The End of Oulipo?

The End of Oulipo? My book (co-authored with Lauren Elkin), published by Zero Books. Available everywhere. Order it from Amazon, or find it in bookstores nationwide. The End of Oulipo

Lady Chatterley’s Brother

Lady Chatterley's Brother. The first ebook in the new TQC Long Essays series, Lady Chatterley's Brothercalled “an exciting new project” by Chad Post of Open Letter and Three Percent. Why can't Nicholson Baker write about sex? And why can Javier Marias? We investigate why porn is a dead end, and why seduction paves the way for the sex writing of the future. Read an excerpt.

Available now from Amazon, Barnes & Noble, and direct from this site:

Translate This Book!

Ever wonder what English is missing? Called "a fascinating Life Perecread" by The New Yorker, Translate This Book! brings together over 40 of the top translators, publishers, and authors to tell us what books need to be published in English. Get it on Kindle.

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The Tunnel

Fall Read: The Tunnel by William H. Gass

A group read of the book that either "engenders awe and despair" or "[goads] the reader with obscenity and bigotry," or both. Info here. Buy the book here and support this site.

Naked Singularity

Summer Read: A Naked Singularity by Sergio De La Pava

Fans of Gaddis, Pynchon, DeLillo: A group read of the book that went from Xlibris to the University of Chicago Press. Info here. Buy the book here and support this site.

Life Perec

Life A User's Manual by Georges Perec

Starting March 2011, read the greatest novel from an experimental master. Info here. Buy the book here and support this site.

Last Samurai

Fall Read: The Last Samurai by Helen DeWitt

A group read of one of the '00s most-lauded postmodern novels. Info here. Buy the book here and support this site.

Tale of Genji

The Summer of Genji

Two great online lit magazines team up to read a mammoth court drama, the world's first novel.

Your Face Tomorrow

Your Face This Spring

A 3-month read of Javier Marias' mammoth book Your Face Tomorrow

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Ten Memorable Quotes from William Gaddis’ Letters

New Books
Here are ten of my favorite moments from these hugely interesting letters.

Interviews from Conversational Reading

New Books
See this page for interviews with leading authors, translators, publishers, and more.

  • A Legacy by Sybille Bedford March 15, 2015
    Sybille Bedford had the benefit—or bad fortune, however you see it—of being born into the German aristocracy in 1911. Her father was a retired lieutenant colonel and art collector from the agrarian south, from a Roman Catholic family in fiscal decline. Her mother came from a wealthy German-Jewish family from Hamburg. A widower from his […]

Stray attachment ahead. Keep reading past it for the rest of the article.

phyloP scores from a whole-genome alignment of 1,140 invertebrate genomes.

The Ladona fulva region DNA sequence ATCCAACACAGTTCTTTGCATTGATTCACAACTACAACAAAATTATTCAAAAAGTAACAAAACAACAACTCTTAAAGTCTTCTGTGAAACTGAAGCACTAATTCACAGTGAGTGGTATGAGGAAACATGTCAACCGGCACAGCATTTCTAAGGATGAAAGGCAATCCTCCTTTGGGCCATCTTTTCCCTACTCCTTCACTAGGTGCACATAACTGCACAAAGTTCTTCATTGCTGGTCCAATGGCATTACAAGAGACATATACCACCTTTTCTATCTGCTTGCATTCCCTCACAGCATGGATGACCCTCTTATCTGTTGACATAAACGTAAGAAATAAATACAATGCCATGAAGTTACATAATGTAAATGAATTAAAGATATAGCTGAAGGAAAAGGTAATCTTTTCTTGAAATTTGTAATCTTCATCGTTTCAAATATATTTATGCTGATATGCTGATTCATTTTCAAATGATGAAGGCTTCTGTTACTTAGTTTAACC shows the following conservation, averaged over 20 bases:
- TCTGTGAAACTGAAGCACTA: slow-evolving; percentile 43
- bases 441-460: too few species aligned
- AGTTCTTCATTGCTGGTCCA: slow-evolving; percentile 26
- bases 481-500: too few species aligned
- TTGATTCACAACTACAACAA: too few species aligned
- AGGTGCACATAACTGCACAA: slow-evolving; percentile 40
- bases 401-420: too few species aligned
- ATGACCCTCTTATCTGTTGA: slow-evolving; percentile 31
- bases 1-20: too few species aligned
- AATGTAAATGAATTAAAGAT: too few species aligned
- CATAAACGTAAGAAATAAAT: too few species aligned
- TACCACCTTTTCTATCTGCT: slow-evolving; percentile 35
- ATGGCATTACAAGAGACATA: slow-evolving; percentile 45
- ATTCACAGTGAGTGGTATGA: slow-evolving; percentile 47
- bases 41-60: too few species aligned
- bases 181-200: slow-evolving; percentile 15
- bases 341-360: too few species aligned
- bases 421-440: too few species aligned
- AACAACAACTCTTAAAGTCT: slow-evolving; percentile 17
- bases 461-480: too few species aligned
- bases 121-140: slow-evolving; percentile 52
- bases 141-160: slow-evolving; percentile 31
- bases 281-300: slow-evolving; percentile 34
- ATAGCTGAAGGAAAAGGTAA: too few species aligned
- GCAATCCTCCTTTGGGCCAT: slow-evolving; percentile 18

• Reviving Antal Szerb March 15, 2015
    Antal Szerb’s lithe, lively, and wholly endearing fiction is peopled by male dreamers on spiritual journeys of self-discovery. Each one sets out on his respective mini-mission with good intentions but knows from the outset that there are only so many harsh truths he can withstand. In this respect, all Szerb’s protagonists seem to have heeded […]
  • 39 Africans Walk into a Bar March 15, 2015
    New anthologies of African fiction seem to materialize virtually every year, if not more often in recent years. When presented with the physical fact of yet another new anthology of African fiction, the immediate question, one which I was asked when I pressed the warm, bound pages of the Africa39 anthology into the even warmer […]
  • The Country Road by Regina Ullmann March 15, 2015
    This collection of short stories, her first to appear in English, counters material poverty with a fulfilling and deeply spiritual relationship with the natural world. Ullmann herself was no stranger to hardship. A depressive, she was plagued by personal and professional crises. Financial constraints forced her to send her illegitimate children to the countryside to […]
  • The Fall of Language in the Age of English by Minae Mizumura March 14, 2015
    The Fall of Language in the Age of English stirred up debate upon its publication in Japan in 2008, and it’s possible it will do so in the U.S. with its arrival in Mari Yoshihara and Juliet Winters Carpenter's translation. In their introduction, Yoshihara and Winters Carpenter, point out that Japanese reviewers accused Mizumura of […]
  • Another View: Tracing the Foreign in Literary Translation by Eduard Stoklosinski March 14, 2015
    Another View demonstrates exciting potential in translation study and praxis. It is especially significant in deconstructing assumptions about fluency and linguistic identity. The author makes some persuasive arguments for considering and even preferring non-native translation of texts, the most controversial of which is the possibility that linguistic competence may in fact constitute an act of […]
  • The Latest Five from Dalkey Archive’s “Library of Korea” Series March 14, 2015
    Despite South Korea having the kind of vibrant literary scene you'd expect from a country with one of the highest literacy rates in the world, we're still not exactly inundated with English translations of South Korean fiction. Given this dearth, Dalkey Archive Press's Library of Korean Literature series, twenty five titles published in collaboration with […]
  • B & Me: A True Story of Literary Arousal by J.C. Hallman March 14, 2015
    here’s a conspicuous history of books that simply should not work: Books like U & I by Nicholson Baker, a book-length exercise in “memory criticism,” where Baker traces Updike’s influence on his own writing life while studiously not actually re-reading any of Updike’s books. Or books like Out of Sheer Rage, Geoff Dyer’s book that […]
  • The Valerie Miles Interview March 14, 2015
    The idea was to uncover the secret life of these texts, why do their creators consider them their best work? What’s the clandestine, the underground, the surreptitious meaning or attachment? Where’s the kernel, the seed from which a body of work grew, what the driving obsession? Is it something sentimental, something technical, maybe even something […]
  • On Being Blue by William H. Gass March 14, 2015
    Look up at the sky, or down into the ocean, and what color do you see? We see blue, but not Homer—he never once employs the term throughout The Iliad and The Odyssey, famously calling the sea "wine-dark" and the heavens "bronze." Neither did the Greek philosopher Xenophanes say blue—he described the rainbow as having […]

Capital in the 21st Century

Long-time readers to this blog know that I very, very rarely talk about books that are not directly related to literary fiction in this space. There are various reasons for that, but it’s a practice that I’ve tried to keep pretty consistent here.

So, it’s kind of a big deal that I’m going to go all out and beg you to read Capital in the 21st Century.And I’ll even make you this promise—yes, this is a book about economics that mostly deals with income inequality, but it also tells a compelling, genuinely new story about the 20th century. And if you’re a student of literature and many of the great 20th century writers (Pynchon, DeLillo, and Bolaño all immediately come to mind as relevant) there is a lot here to inform your understanding.